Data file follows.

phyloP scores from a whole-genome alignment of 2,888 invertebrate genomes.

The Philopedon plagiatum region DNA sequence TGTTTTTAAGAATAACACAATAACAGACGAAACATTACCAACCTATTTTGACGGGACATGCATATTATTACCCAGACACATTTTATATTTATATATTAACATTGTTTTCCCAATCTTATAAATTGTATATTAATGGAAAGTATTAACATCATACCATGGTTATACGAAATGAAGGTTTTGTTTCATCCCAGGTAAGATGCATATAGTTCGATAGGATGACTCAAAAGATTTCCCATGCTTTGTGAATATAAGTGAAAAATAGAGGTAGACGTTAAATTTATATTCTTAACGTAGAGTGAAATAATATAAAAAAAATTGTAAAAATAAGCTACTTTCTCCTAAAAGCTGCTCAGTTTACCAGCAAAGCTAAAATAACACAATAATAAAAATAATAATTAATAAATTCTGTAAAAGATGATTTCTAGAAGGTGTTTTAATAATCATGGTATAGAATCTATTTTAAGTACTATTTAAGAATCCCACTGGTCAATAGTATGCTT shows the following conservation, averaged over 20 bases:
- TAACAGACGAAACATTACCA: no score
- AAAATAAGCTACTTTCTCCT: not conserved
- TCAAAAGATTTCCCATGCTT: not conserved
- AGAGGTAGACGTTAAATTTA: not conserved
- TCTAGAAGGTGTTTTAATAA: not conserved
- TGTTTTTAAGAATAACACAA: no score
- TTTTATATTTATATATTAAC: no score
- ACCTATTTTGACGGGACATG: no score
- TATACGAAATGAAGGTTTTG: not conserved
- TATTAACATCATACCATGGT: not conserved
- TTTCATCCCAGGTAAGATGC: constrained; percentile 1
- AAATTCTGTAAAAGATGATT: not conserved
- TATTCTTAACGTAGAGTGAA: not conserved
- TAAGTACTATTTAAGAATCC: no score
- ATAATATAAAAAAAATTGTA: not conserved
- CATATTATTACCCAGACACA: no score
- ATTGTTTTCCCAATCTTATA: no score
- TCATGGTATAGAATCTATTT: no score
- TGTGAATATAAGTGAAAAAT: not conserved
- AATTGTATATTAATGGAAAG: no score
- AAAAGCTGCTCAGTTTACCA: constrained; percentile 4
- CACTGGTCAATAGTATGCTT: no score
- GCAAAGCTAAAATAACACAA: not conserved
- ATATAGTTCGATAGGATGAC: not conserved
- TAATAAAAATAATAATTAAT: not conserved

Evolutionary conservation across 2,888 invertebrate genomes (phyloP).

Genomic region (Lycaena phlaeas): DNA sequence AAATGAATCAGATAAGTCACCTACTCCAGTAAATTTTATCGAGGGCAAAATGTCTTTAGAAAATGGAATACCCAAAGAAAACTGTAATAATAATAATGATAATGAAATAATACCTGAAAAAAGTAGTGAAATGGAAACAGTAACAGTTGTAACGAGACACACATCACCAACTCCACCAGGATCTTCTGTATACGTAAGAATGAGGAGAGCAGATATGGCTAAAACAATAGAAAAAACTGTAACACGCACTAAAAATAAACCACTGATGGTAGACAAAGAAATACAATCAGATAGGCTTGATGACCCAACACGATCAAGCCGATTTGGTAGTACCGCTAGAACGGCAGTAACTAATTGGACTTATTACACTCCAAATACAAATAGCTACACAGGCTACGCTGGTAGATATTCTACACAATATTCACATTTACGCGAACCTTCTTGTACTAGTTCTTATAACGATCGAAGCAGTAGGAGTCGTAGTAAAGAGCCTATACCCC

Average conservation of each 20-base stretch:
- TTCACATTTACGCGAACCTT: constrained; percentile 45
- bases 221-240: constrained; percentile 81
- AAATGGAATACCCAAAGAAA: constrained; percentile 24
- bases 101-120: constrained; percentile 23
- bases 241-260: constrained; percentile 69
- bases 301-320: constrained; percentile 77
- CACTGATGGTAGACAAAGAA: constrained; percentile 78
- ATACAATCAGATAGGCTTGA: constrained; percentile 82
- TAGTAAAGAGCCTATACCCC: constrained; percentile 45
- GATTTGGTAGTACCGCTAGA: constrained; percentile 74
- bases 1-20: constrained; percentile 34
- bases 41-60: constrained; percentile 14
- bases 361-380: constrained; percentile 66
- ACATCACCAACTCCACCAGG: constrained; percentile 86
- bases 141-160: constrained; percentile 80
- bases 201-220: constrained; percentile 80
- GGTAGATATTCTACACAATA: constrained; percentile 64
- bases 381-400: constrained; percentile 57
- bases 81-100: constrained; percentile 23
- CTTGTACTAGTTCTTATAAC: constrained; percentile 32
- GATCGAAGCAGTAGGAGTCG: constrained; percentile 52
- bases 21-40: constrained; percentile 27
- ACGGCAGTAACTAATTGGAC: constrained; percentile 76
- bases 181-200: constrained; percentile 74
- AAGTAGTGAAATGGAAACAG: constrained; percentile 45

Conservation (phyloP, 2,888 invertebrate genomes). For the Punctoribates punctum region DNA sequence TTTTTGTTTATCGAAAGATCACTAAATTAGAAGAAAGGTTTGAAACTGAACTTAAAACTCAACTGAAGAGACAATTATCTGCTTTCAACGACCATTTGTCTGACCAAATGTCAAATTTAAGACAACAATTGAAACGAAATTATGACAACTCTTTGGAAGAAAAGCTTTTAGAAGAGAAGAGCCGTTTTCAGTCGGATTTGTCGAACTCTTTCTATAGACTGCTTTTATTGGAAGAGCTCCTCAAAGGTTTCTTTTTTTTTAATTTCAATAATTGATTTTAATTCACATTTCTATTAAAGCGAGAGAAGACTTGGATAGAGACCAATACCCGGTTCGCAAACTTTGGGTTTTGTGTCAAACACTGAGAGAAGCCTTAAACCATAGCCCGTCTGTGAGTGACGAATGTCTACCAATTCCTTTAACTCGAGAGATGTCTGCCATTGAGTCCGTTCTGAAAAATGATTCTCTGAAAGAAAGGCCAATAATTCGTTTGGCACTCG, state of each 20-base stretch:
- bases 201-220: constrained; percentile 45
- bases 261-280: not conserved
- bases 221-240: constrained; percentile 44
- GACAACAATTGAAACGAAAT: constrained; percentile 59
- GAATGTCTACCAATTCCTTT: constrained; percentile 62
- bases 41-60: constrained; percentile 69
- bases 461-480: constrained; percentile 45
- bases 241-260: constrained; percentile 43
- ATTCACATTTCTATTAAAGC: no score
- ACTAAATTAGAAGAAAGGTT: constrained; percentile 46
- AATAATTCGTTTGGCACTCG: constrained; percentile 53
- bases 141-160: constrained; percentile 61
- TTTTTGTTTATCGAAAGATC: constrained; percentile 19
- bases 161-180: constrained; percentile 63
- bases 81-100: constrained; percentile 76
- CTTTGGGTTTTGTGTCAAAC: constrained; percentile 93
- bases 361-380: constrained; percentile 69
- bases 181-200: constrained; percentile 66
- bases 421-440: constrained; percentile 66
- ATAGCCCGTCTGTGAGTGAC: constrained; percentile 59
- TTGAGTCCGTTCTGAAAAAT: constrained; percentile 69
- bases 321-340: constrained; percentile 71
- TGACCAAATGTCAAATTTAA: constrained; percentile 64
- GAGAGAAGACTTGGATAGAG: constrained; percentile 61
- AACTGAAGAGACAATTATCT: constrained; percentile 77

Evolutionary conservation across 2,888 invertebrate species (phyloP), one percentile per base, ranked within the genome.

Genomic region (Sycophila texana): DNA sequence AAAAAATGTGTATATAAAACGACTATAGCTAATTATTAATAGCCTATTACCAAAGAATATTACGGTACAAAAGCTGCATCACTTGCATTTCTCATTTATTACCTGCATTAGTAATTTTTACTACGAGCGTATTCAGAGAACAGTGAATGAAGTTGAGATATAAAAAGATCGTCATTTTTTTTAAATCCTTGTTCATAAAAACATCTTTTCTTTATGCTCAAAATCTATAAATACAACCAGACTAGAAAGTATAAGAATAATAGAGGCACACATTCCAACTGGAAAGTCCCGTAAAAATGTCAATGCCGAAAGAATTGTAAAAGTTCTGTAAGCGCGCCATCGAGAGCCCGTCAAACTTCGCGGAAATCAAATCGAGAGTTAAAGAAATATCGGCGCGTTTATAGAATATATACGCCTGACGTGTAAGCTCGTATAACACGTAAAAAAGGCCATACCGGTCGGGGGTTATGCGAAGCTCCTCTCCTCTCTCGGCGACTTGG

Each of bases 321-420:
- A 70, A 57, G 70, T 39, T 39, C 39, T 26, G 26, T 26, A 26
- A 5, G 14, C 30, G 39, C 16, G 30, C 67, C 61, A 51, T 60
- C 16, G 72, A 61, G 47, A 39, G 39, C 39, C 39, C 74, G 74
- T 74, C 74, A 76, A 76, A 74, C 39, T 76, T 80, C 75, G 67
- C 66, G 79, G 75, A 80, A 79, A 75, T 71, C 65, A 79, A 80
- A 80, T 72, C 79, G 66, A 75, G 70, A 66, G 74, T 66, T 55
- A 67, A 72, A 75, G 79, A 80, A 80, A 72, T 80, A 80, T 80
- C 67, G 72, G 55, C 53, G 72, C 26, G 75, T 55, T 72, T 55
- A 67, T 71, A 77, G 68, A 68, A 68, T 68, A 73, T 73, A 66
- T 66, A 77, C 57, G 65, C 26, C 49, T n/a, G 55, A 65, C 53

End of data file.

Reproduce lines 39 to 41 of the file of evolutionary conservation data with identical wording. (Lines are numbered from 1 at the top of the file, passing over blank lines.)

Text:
- TAGTAAAGAGCCTATACCCC: constrained; percentile 45
- GATTTGGTAGTACCGCTAGA: constrained; percentile 74
- bases 1-20: constrained; percentile 34